- from humble beginnings...
What did we ever do without zippers and Velcro®? The bags we take for granted today would have been rare and unparalleled marvels in times of old. One might idly wonder just how martial arts practitioners transported their equipment from home to dojo a hundred years ago, or even more recently, for that matter.
Most judo practitioners simply folded their dogi in half lengthwise, then folded that over twice, tied the bundle with their belt (obi), slung the package over their shoulder, and walked to the dojo. Of course, such was possible because the only equipment necessary for judo was the dogi and obi. Male judoka preferred this easy kind of transport for their dogi, while women for the most part preferred to wrap their dogi in a large patterned cloth, called a furoshiki. This was the first dojo gear bag.
The furoshiki originated as a cloth about 30" x 30" in size that was wrapped around articles of clothing at a bath. "Furo" means "bath, and "shiki" comes from "shiku", which means "to lay on the ground." Years ago, most houses in Japan did not have baths so occupants made regular visits to the public bathhouses (sentou). In these early establishments, there were no lockers, nor even baskets for personal belongings, so one brought along his or her own large, square cloth to bundle clothing in. Most of the furoshiki were plain, solid colors and it was difficult to distinguish between each other's wrapped packages. Eventually, patterns and more colors were introduced to solve this problem, and the furoshiki became a general-purpose carryall. Beautiful furoshiki of assorted fabrics, patterns and sizes may occasionally be seen in use today.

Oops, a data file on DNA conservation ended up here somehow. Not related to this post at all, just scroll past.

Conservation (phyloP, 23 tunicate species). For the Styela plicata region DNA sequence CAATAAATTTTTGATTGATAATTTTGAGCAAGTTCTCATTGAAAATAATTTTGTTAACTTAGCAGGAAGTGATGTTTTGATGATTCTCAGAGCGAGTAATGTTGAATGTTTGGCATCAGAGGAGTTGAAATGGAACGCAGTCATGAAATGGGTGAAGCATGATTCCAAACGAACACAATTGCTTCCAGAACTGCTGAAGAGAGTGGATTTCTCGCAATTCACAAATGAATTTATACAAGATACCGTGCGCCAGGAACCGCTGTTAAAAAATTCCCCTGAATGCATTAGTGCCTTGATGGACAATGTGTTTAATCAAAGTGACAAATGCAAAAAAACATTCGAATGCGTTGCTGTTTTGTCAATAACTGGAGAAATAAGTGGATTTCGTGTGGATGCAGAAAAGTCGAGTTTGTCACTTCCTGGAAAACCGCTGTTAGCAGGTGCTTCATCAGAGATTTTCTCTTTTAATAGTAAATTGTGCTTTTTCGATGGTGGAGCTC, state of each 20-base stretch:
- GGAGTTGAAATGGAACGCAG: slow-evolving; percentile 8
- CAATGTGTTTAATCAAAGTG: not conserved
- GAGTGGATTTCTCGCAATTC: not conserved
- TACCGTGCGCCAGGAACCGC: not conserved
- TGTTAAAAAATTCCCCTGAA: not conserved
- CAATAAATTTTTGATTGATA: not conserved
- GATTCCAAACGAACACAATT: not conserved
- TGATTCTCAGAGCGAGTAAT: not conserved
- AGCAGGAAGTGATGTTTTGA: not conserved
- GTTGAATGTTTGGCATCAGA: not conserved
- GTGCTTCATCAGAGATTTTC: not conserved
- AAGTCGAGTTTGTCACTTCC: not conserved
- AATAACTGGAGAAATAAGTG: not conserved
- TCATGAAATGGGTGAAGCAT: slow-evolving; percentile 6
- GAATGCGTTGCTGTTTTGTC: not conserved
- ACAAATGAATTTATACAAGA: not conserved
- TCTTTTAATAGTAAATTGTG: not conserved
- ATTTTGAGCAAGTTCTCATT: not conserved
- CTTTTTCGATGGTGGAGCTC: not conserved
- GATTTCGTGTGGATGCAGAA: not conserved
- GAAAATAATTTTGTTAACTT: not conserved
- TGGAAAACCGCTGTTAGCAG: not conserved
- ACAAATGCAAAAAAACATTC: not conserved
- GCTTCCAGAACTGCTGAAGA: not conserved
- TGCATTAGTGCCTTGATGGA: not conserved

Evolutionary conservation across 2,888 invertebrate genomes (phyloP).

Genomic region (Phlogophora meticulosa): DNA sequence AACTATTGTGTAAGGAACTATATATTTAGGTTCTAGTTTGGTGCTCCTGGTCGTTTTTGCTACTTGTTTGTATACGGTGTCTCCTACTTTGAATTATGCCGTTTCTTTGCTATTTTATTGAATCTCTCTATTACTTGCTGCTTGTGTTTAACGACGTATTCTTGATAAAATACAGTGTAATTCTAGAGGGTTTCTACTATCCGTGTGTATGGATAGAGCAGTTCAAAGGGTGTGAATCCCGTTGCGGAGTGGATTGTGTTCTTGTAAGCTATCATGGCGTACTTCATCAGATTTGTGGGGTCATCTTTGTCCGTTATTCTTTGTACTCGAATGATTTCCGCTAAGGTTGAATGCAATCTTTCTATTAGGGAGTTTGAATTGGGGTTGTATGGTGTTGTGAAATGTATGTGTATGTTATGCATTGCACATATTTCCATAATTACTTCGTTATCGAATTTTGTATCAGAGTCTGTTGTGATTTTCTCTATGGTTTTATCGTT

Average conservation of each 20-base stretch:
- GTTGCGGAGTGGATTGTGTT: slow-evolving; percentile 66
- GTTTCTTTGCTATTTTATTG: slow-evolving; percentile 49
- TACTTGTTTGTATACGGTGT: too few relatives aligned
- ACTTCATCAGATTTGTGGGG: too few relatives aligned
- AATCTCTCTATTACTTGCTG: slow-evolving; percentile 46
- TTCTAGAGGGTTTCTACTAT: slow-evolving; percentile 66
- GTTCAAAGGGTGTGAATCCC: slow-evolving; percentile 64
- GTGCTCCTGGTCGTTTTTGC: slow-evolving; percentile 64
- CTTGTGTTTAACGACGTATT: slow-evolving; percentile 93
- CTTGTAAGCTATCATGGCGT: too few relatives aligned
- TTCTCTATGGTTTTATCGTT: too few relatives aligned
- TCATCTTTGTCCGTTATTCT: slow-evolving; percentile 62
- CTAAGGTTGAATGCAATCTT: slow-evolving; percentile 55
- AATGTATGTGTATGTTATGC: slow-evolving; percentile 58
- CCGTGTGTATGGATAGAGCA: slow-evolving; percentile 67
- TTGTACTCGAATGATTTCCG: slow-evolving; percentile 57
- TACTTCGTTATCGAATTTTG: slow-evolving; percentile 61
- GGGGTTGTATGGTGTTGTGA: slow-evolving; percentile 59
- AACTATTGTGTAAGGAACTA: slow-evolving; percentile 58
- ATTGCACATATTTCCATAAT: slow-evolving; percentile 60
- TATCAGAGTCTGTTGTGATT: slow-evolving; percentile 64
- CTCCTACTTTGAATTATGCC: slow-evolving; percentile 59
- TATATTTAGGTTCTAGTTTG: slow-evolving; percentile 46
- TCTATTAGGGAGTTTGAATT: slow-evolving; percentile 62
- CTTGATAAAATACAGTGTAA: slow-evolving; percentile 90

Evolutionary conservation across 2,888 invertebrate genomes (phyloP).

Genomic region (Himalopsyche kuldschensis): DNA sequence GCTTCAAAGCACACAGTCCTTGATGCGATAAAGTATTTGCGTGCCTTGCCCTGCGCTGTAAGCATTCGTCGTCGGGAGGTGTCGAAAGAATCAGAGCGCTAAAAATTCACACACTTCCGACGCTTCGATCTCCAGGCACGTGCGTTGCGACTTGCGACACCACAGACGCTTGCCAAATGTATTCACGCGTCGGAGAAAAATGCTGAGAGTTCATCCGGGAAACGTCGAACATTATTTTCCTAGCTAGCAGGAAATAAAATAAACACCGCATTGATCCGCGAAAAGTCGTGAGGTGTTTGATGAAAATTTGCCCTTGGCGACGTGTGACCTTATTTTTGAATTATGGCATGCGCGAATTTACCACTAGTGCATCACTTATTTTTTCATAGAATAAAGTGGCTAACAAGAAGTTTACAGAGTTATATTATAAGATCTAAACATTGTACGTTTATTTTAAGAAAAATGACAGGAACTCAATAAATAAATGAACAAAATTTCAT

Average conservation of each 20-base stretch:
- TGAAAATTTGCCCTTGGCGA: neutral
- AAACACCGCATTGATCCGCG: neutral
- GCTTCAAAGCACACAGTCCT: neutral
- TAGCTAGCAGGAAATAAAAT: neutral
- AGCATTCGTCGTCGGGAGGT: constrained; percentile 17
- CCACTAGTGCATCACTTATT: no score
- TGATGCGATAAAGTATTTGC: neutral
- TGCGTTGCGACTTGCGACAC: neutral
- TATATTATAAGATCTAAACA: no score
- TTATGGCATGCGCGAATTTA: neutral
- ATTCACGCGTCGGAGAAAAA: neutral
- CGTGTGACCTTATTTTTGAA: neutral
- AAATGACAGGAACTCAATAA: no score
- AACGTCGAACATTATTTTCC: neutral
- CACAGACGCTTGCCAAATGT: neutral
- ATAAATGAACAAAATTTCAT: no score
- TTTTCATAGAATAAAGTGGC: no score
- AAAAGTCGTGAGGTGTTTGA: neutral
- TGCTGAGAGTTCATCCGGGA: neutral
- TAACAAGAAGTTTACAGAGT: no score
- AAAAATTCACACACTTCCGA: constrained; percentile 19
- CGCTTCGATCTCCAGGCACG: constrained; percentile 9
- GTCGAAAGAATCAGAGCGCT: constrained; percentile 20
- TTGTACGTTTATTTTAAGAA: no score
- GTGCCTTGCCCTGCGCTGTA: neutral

As times changed, villages became cities, and the short walk to the dojo became the bus or train ride across town. As one might imagine, stepping onto a crowded bus with a package of sweaty clothing wrapped in a simple cloth did not appeal to many people. Fortunately, by then more sophisticated designs and new technology offered some better options. Today we have high-tech fabrics, multiple zippered pockets, and reinforced seams to carry everything from our credit-cards to seventy-pounds of clothing when we travel.
For more information about Bu Jin Design's gear bags, visit the Gear Bag FAQ.